Bedford children suffer drop in education attainment through coronavirus pandemic

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Reading, writing, maths and science fell significantly

Young children in Bedford suffered a fall in attainment across all four key subjects at school through the coronavirus pandemic, new figures show.

Across England, attainment levels in state schools for reading, writing, maths and science fell significantly from 2018-19 – the last unaffected year before the pandemic – to 2021-22.

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The Association of School and College Leaders said the figures show the "huge impact" the pandemic has had on children's development and urged the Government to increase funding to meet attainment standards.

Reading, writing, maths and science fell significantlyReading, writing, maths and science fell significantly
Reading, writing, maths and science fell significantly
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Department for Education figures show 66% of 2,212 Key Stage 1 pupils achieved the expected standard in reading assessments last year – down from 73% in 2018-19.

The downward trend was reflected in writing – which fell from 66% to 54% across the same time period – and maths, falling from 73% to 67%.

Attainment in science also fell among young pupils, from 78% in 2018-19 to 73% last year.

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Every area in England with Key Stage 1 pupils and pre-pandemic data saw a fall in attainment in all four subjects.

Geoff Barton, general secretary of the Association of School and College Leaders, said the figures show "the huge impact the pandemic has had on education".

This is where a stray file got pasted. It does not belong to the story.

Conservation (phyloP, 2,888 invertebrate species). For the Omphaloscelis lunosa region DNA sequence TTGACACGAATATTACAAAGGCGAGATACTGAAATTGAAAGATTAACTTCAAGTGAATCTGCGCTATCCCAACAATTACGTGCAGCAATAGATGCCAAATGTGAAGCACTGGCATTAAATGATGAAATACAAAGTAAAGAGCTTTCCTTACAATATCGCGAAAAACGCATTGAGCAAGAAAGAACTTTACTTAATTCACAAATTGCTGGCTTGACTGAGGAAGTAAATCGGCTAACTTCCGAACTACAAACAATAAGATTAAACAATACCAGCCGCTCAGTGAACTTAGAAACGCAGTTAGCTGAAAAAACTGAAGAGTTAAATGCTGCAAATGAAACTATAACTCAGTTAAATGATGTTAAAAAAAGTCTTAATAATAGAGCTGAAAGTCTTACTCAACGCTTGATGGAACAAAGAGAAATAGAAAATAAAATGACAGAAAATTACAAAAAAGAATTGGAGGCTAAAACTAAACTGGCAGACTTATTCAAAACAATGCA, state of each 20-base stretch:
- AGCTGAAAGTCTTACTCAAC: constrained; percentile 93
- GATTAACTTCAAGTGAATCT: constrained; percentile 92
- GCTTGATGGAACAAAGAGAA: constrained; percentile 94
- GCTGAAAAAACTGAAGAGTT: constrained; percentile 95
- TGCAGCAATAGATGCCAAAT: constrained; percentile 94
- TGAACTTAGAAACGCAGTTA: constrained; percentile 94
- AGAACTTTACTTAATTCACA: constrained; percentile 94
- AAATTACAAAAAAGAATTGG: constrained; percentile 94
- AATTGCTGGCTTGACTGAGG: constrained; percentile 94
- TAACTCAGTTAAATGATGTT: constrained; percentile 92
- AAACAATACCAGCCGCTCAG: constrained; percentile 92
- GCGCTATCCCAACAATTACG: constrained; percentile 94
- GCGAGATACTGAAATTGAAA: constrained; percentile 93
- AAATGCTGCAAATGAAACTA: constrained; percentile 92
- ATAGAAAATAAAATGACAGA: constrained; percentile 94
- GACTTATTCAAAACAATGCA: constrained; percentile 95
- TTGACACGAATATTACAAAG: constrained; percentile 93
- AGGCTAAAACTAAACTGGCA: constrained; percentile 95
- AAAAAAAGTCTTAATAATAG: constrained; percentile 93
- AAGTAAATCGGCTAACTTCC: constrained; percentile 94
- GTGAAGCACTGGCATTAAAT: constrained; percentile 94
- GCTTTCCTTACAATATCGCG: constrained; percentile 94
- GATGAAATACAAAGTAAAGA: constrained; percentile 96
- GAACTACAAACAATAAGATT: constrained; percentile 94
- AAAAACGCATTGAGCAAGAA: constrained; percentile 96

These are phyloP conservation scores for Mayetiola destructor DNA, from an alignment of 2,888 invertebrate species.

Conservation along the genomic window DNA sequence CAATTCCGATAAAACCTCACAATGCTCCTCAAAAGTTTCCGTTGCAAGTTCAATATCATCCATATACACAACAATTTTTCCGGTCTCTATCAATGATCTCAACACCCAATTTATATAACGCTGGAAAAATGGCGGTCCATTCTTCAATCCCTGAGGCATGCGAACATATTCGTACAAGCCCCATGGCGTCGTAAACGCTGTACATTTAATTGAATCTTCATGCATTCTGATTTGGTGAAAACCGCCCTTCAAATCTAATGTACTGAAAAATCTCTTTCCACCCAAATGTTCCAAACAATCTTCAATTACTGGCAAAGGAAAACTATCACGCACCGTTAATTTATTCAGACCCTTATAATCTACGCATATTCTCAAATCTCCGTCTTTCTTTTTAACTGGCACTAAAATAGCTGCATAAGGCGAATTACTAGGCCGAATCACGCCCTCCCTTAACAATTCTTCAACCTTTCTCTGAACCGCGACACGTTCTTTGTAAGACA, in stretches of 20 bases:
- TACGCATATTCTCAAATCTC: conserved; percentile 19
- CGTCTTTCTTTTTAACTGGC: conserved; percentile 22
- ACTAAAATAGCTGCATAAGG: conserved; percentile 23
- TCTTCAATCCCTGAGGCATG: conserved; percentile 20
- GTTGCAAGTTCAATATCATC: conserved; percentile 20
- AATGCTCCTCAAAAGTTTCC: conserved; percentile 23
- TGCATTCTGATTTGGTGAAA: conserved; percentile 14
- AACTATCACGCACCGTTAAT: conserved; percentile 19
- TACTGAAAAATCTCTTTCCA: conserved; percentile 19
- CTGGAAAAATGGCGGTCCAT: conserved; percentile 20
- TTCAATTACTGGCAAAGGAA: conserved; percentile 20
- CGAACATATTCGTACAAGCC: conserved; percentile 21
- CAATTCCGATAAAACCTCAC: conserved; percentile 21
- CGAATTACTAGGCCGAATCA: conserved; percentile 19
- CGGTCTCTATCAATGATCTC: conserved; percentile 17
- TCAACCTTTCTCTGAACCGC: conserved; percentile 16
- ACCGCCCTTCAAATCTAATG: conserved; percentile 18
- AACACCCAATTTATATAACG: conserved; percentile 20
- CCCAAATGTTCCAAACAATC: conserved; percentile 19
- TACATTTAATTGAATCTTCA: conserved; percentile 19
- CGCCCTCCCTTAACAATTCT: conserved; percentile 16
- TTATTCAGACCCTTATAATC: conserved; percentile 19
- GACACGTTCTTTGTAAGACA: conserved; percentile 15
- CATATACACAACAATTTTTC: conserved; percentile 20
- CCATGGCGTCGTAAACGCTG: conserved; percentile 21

Mr Barton said: "It is unsurprising that the disruption of the last few years has led to the percentage of pupils meeting the expected standards in reading, writing, maths and science falling."

He also highlighted the widening attainment gap between children from disadvantaged backgrounds – defined as pupils who received free school meals in years 1 or 2, had spent at least one day in local authority care in the last year, or had left local authority care through adoption or other child arrangement orders – and their peers.

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In England, reading and writing attainment fell by 11 and 14 percentage points respectively for disadvantaged pupils during the pandemic.

This was compared to six and 10 for other children across the same period.

Meanwhile, maths performance fell by 10 percentage points from 2018-19 to 2021-22 for disadvantaged children, a much greater drop than the six percentage points for other pupils.

Mr Barton said teachers are "doing everything they can to help all pupils catch up on learning", but urged the Government to address significant challenges they face.

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He said primary school budgets are being stretched, despite the added £4.6 billion in funding for schools across the next two years announced in the autumn statement, meaning they struggle to provide specialised support for individual pupils, and that recruitment and retention of primary teachers is in "crisis".

"If the Government is serious about meeting its attainment targets, it must recognise and address the pressures schools are under and provide the resources and support that are desperately needed," he added.

The Department for Education said it has rolled out its education recovery programme to help children's learning following the pandemic.

A spokesperson said the programme includes nearly three million tutoring courses and £24 million investment to boost literacy skills.